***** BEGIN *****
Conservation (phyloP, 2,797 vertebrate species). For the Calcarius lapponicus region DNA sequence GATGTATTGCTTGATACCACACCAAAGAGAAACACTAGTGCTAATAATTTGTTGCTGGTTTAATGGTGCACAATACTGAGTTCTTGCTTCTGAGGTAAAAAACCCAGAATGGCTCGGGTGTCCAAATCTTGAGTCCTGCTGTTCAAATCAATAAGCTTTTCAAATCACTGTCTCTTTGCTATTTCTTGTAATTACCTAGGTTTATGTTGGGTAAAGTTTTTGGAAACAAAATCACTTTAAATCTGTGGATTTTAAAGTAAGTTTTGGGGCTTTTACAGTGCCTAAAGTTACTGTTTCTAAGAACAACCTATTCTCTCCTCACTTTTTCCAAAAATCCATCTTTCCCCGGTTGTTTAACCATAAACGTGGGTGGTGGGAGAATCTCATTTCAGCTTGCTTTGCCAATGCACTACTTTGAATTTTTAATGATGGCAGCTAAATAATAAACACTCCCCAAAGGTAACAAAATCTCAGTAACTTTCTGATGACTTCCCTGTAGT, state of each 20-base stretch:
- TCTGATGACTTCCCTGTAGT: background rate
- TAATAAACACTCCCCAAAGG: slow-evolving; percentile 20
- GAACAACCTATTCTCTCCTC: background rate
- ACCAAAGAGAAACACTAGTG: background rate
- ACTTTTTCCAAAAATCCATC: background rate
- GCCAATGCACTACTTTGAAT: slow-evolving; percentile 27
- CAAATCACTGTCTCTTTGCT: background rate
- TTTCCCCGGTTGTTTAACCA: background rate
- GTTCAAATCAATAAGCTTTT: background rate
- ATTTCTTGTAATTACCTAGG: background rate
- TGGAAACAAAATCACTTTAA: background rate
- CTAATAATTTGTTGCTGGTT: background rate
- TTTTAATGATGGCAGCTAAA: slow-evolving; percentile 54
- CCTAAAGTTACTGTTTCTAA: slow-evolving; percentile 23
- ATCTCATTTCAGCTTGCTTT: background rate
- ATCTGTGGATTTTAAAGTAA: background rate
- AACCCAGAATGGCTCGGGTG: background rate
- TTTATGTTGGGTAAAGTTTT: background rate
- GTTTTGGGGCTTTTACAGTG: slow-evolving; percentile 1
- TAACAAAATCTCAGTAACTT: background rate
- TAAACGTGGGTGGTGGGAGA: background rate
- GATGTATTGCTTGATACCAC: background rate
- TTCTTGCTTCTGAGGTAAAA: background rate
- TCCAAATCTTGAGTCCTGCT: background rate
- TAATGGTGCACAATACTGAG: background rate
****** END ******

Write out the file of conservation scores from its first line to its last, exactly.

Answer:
Conservation (phyloP, 2,797 vertebrate species). For the Calcarius lapponicus region DNA sequence GATGTATTGCTTGATACCACACCAAAGAGAAACACTAGTGCTAATAATTTGTTGCTGGTTTAATGGTGCACAATACTGAGTTCTTGCTTCTGAGGTAAAAAACCCAGAATGGCTCGGGTGTCCAAATCTTGAGTCCTGCTGTTCAAATCAATAAGCTTTTCAAATCACTGTCTCTTTGCTATTTCTTGTAATTACCTAGGTTTATGTTGGGTAAAGTTTTTGGAAACAAAATCACTTTAAATCTGTGGATTTTAAAGTAAGTTTTGGGGCTTTTACAGTGCCTAAAGTTACTGTTTCTAAGAACAACCTATTCTCTCCTCACTTTTTCCAAAAATCCATCTTTCCCCGGTTGTTTAACCATAAACGTGGGTGGTGGGAGAATCTCATTTCAGCTTGCTTTGCCAATGCACTACTTTGAATTTTTAATGATGGCAGCTAAATAATAAACACTCCCCAAAGGTAACAAAATCTCAGTAACTTTCTGATGACTTCCCTGTAGT, state of each 20-base stretch:
- TCTGATGACTTCCCTGTAGT: background rate
- TAATAAACACTCCCCAAAGG: slow-evolving; percentile 20
- GAACAACCTATTCTCTCCTC: background rate
- ACCAAAGAGAAACACTAGTG: background rate
- ACTTTTTCCAAAAATCCATC: background rate
- GCCAATGCACTACTTTGAAT: slow-evolving; percentile 27
- CAAATCACTGTCTCTTTGCT: background rate
- TTTCCCCGGTTGTTTAACCA: background rate
- GTTCAAATCAATAAGCTTTT: background rate
- ATTTCTTGTAATTACCTAGG: background rate
- TGGAAACAAAATCACTTTAA: background rate
- CTAATAATTTGTTGCTGGTT: background rate
- TTTTAATGATGGCAGCTAAA: slow-evolving; percentile 54
- CCTAAAGTTACTGTTTCTAA: slow-evolving; percentile 23
- ATCTCATTTCAGCTTGCTTT: background rate
- ATCTGTGGATTTTAAAGTAA: background rate
- AACCCAGAATGGCTCGGGTG: background rate
- TTTATGTTGGGTAAAGTTTT: background rate
- GTTTTGGGGCTTTTACAGTG: slow-evolving; percentile 1
- TAACAAAATCTCAGTAACTT: background rate
- TAAACGTGGGTGGTGGGAGA: background rate
- GATGTATTGCTTGATACCAC: background rate
- TTCTTGCTTCTGAGGTAAAA: background rate
- TCCAAATCTTGAGTCCTGCT: background rate
- TAATGGTGCACAATACTGAG: background rate